Get It in Writing

If you proceed with a third party relationship, ensure that you use the contracting process to secure compliance commitments. You have the greatest leverage with a potential business partner before the contract is signed. At a minimum, contracts should include:

  • A scope of work and compensation structure
  • Compliance representations and warranties
  • Compliance training requirement
  • Audit rights (consistent with local law) and an agreement to cooperate in any investigation
  • Remedies

The DOJ Guidance also stressed that prosecutors expect to see contract terms that specifically describe the services to be performed by the third party, with the compensation described as well. This is good practice—once the terms are defined clearly, it is harder for a third party to argue that they are acting on behalf of a company.

Set the Tone

Once the deal is signed with a third party, there are several steps that will help to offset risks and guide appropriate behavior.

Communication and training are vital elements of an anti-corruption program. First, you should train your own employees on how to manage the third party relationship and ensure that training is specific to their role and the risks they may face. Whoever owns the business relationship should be trained on how to follow-up with third parties and how to do checks on whether they have the systems in place to avoid corrupt behavior.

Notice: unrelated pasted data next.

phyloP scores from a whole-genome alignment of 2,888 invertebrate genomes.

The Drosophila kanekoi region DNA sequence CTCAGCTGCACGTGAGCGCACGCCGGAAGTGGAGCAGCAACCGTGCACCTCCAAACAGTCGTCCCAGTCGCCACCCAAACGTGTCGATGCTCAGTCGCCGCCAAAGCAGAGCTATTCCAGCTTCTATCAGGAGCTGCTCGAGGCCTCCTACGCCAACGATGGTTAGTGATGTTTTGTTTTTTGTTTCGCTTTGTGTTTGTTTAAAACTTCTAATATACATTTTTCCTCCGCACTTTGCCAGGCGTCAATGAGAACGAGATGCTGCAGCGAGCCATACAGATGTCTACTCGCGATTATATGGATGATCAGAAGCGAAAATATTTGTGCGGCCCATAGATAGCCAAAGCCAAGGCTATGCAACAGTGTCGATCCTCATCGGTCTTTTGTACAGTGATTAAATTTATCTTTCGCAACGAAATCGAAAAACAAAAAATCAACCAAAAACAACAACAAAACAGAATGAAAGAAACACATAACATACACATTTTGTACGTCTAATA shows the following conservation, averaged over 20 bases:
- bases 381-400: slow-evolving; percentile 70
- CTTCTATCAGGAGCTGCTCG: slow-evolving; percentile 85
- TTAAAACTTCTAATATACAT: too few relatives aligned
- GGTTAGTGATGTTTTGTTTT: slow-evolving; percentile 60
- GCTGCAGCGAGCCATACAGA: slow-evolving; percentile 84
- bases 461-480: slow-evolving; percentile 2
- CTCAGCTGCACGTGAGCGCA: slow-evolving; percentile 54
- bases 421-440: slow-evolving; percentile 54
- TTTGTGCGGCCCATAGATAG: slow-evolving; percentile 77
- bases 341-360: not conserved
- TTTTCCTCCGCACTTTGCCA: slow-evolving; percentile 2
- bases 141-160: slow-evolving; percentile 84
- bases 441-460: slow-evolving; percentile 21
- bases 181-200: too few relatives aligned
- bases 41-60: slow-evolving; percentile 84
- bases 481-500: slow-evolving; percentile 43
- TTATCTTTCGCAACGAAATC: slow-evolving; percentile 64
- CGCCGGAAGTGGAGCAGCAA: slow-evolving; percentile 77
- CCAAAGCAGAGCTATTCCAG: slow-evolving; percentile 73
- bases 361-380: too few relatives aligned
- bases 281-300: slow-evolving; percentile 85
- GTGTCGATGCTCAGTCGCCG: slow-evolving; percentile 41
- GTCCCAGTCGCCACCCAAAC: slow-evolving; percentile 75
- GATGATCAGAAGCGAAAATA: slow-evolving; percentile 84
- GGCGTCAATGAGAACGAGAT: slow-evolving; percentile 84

Additionally, it is important to regularly communicate with your third parties to ensure they understand your code of conduct and anti-corruption policies and requirements, provide compliance reminders, and answer questions that may arise.

If you have been able to secure a compliance training requirement in your third party contract, check to ensure it is actually being carried out. Many companies today also provide targeted training for third parties, or at the very least, a training requirement.

In high-risk scenarios, it often isn’t enough to tell your business partners what you expect by giving them your code of conduct or having them certify compliance—although those things are obviously important. You may need to go deeper in terms of engagement through training, capacity building and technical assistance.

Manage the Relationship

Monitoring your program is another essential element of an effective anti-corruption program. Conducting annual “health checks” can be valuable for ensuring that the program is running smoothly and policies and contract terms are being followed. Monitoring should also include periodic unannounced site visits, formal audits and transaction testing.

What should you do if something goes wrong? First, you act quickly to fix any problems that arise using the remedies you have negotiated in the contract. You should also use information from your monitoring to improve your processes and keep problems from recurring.

The spotlight is on anti-corruption today—from new laws to increases in enforcement activity. Companies putting systems in place to prevent bribery now will reap the rewards in the years to come.

About the Author:

Leslie Benton is a Vice President at Ethisphere, where she engages with global companies on assessing and benchmarking anti-corruption programs and building capabilities across organizations and with third parties. Additionally, she leads the anti-corruption initiatives at the Center for Responsible Enterprise And Trade (; and is one of the ISO 37001 Anti-Bribery Management Systems Standard drafters as a member of the U.S. Technical Advisory Group to the ISO committee developing ISO 37001.